Fairygodboss of the Week: Cindy Dyer

Photo Courtesy of Cindy Dyer.

Photo Courtesy of Cindy Dyer.

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June 23, 2024 at 9:4AM UTC
After law school, Cindy Dyer started her career fighting gender-based violence in Dallas, Texas as a prosectuor. Little did she know, one day she'd be leading the fight for safe communities around the world. Now the Vice President of Human Rights at Vital Voices Global Partnership, Dyer works with international women leaders to create safer communities for women and girls. 
Dyer credits her passion, her ability to take risks and her Fairygodboss with creating her dream career. We talked to her about her path international work, her role models and how she overcame imposter syndrome to become a global voice on violence prevention. Then, she shared her best advice for women who want to make an impact — whether at a mission-based organization or in the workforce more generally. 
Fairygodboss of the Week: Cindy Dyer, 
Vice President, Human Rights at Vital Voices Global Partnership
Washington, D.C. 

Tell us a little about your career. How did you get where you are now?

I often joke that I got into this job by sneaking in the back door like a stray cat, because I never fathomed that I would be living in Washington, D.C. and working on international women’s issues. I began my career working on the issue of gender-based violence at the local level as a prosecutor in Dallas, Texas. I advanced to the national level when I had the opportunity to serve as the Director of the Office on Violence Against Women at the U.S. Department of Justice (DOJ). I moved on to focus my work internationally when I came to Vital Voices in 2009. I currently have the opportunity to work with women leaders all around the world who are creating safer communities for women and girls.   

What is an accomplishment that you are proud of? 

I am proud that I had the courage to follow my passion and pursue the job that I wanted to do, rather than the one that I thought would advance my career.  When I was still a young prosecutor in Dallas County, I had the opportunity to join the fledging Family Violence Division. Many of my friends and colleagues advised me against this move, but I felt strongly that I wanted to try to prevent murders in addition to prosecuting them. That decision in 1994 paved the way for my entire career and I am so proud that I had the fortitude to follow my passion.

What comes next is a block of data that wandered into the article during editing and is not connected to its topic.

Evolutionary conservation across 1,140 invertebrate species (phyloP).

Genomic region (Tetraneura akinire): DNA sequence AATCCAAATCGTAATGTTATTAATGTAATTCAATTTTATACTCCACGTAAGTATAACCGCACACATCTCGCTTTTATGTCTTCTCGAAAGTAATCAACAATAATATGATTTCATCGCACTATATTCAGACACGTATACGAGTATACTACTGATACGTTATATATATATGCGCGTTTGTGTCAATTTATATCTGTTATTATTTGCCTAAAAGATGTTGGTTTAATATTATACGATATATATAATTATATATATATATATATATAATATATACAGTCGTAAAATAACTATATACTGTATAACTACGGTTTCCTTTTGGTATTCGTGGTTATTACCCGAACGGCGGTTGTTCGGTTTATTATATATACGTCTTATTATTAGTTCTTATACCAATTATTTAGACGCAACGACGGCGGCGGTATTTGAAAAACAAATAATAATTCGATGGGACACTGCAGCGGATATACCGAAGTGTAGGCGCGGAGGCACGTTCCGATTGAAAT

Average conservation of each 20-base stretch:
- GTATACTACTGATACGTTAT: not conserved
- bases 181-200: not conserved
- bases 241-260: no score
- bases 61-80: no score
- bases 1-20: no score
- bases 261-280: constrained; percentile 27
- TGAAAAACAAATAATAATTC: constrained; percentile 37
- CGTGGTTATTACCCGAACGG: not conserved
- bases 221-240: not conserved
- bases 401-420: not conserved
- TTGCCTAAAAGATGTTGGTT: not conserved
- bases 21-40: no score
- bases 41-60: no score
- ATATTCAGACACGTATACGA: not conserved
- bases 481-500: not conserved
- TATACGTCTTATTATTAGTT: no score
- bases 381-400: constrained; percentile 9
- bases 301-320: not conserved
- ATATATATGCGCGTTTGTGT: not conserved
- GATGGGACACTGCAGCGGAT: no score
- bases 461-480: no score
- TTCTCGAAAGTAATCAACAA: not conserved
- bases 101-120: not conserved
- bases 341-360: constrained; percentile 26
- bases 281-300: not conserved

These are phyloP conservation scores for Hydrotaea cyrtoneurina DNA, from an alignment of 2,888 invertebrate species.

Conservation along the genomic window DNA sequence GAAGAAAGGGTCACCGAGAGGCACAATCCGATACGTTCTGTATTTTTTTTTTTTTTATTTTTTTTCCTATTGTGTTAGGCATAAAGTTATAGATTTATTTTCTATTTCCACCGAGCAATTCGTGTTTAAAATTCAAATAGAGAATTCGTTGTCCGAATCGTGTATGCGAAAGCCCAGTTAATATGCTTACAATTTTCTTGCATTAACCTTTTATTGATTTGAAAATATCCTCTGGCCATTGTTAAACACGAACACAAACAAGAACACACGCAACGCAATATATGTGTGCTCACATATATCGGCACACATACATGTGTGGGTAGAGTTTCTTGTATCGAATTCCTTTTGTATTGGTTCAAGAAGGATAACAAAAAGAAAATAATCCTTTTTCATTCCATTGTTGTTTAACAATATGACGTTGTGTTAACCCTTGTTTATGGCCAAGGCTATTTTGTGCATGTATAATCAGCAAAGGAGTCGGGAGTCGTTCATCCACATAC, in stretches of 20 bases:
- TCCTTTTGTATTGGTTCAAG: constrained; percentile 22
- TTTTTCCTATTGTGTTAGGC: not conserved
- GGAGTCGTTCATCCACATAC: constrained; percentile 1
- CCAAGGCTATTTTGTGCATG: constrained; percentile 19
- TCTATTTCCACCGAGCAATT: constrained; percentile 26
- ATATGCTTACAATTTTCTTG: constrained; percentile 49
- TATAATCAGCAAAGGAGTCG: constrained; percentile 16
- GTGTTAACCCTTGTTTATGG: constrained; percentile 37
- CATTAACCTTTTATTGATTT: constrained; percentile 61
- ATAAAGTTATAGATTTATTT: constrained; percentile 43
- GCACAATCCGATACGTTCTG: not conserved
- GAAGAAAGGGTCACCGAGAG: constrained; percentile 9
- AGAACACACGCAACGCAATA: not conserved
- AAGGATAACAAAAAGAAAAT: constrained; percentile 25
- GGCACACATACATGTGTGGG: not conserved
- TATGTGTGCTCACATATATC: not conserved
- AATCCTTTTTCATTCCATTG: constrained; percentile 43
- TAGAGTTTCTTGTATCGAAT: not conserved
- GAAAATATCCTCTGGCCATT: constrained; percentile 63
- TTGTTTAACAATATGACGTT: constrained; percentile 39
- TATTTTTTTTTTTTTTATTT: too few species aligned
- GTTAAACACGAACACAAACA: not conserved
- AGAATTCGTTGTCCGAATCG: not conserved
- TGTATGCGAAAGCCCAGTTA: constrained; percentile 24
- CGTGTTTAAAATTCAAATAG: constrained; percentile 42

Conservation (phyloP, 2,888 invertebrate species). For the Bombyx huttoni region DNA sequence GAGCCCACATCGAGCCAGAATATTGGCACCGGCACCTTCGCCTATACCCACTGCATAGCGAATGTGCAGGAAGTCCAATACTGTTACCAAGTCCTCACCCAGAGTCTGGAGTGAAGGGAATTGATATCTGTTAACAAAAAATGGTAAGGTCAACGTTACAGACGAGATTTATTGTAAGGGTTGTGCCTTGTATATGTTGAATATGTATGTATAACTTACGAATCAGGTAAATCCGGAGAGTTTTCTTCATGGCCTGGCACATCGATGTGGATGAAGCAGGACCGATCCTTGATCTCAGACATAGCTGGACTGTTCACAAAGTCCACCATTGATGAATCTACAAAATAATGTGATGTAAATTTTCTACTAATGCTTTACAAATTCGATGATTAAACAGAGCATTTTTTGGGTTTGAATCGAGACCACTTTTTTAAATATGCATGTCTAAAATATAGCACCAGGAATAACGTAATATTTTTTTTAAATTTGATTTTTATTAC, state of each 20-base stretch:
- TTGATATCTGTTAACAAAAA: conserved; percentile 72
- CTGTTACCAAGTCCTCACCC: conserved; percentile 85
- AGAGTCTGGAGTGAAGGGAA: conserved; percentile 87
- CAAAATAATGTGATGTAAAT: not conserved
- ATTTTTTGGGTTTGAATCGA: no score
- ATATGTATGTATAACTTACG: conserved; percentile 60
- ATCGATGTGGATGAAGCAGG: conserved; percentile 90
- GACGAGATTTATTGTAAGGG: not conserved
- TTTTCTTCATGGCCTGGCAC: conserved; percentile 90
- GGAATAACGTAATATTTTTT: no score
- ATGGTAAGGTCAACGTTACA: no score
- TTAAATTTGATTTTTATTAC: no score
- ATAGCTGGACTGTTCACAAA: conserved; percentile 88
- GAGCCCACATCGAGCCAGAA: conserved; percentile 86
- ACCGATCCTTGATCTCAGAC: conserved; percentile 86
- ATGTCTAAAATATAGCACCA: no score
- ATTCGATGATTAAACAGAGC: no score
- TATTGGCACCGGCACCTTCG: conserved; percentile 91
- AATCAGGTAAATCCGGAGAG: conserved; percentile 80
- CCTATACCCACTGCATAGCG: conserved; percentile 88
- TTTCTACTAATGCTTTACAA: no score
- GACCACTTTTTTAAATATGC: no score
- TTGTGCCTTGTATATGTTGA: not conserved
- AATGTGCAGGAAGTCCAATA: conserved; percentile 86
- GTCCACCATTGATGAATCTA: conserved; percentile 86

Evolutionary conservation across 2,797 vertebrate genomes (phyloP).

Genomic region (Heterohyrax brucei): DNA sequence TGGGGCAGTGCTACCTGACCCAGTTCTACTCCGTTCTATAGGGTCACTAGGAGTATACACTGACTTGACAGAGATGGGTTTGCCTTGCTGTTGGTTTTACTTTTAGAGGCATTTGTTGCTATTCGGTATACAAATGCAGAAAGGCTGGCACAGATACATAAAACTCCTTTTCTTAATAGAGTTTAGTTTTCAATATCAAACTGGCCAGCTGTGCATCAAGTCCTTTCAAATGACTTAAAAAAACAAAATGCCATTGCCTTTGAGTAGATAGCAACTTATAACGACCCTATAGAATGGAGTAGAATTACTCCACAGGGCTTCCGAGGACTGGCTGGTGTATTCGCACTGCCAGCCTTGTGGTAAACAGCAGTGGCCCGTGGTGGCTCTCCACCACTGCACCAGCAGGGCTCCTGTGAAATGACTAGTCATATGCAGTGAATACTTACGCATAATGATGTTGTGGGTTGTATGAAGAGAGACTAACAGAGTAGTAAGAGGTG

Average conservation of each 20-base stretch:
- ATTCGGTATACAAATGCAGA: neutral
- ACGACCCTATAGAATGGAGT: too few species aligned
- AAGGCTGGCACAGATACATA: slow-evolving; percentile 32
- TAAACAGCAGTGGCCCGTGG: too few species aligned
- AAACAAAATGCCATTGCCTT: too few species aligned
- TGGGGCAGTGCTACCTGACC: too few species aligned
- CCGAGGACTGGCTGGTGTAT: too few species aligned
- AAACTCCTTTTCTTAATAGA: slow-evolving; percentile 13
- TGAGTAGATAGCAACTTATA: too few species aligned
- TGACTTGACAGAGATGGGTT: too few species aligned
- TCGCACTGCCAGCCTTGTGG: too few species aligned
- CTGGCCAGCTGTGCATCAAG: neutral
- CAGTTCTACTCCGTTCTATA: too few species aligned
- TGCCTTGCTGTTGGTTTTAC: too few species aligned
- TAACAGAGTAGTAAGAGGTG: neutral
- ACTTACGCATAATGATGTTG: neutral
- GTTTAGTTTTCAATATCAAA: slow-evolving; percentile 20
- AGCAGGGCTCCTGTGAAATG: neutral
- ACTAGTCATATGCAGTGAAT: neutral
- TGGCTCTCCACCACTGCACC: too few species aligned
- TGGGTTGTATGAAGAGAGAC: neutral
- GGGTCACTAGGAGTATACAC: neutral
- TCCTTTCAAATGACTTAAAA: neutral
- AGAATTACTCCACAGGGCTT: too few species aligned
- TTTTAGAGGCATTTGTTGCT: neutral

What is a challenge that you’ve faced and overcome?

When I left DOJ to work at Vital Voices, I faced a challenge that I called a “crisis of confidence.”  I worried that I did not belong in the international space and began comparing myself to others who had gone to Ivy League schools (I did not), spoke other languages (I did not) and spent their careers studying international relations (I did not).  However, I realized that while I lacked those valuable experiences, I brought different valuable experiences and knowledge to the room.  While many people have thought about, studied and researched laws related to gender-based violence, I am often the only person in the room who has actually obtained a protective order for a victim of domestic violence, prosecuted a sexual assault case when the victim was too frightened to come to court or argued with a judge who thinks that gender based violence is a “private, family matter.”  I have truly been in the shoes of the women leaders with whom I work and that connection gives me a unique value.  
Who is YOUR Fairygodboss? and Why?
Vicki Isaacks! Vicki was a prosecutor in Dallas County, Texas when I first joined the District Attorney’s Office.  She was a wonderful Fairygodboss to me in so many ways.  She encouraged me to follow my passion to become a specialized gender-based violence prosecutor — even when my other prosecutor friends told me I was crazy.  She taught me the value of sharing the glory.  Vicki was more experienced and influential than I was, but she did not hoard her power and influence; rather, she shared it with me.  She willingly passed on knowledge, opportunities and connections. I try to be as generous with my colleagues as Vicki was with me.     
What do you do when you're not working?
I love to hang out with family — my husband, Jason, my son, Aubrey and my daughter, Evie.

If you could have dinner with one famous person – dead or alive – who would it be? 

Ruth Bader Ginsburg! 

Lightning Round: What is your karaoke song? 

As a favor to others, I do not sing karaoke songs.  
Lightning Round: What is your favorite movie?
Easy: "When Harry Met Sally."
Lightning Round: What is your shopping vice? What would you buy if you won the lottery?
My shopping vice is definitely gourmet groceries. I have no hesitation about buying expensive cheese (Locatelli Pecorino Romano), salt (Maldon's), and organic seasonal vegetables (Pimientos del Padron)!
What is the #1 career tip you'd like to share with other women who want to have successful careers like you? 
Never let an opportunity to give a compliment pass you by; The power of a kind word cannot be overstated.  People appreciate hearing when they have done something well, and that appreciation inevitably comes back to benefit you.  Additionally, you have more leeway to provide criticism when it is needed, and that criticism will be more impactful and effective when you have previously provided praise.  
Why do you love where you work?
I love where I work because I feel like I am contributing to positive change in the world.  Additionally, I am inspired and motivated by the amazing leaders I have the pleasure of working with — both in Vital Voices’ international network of 15,000 women leaders and within our own organization.

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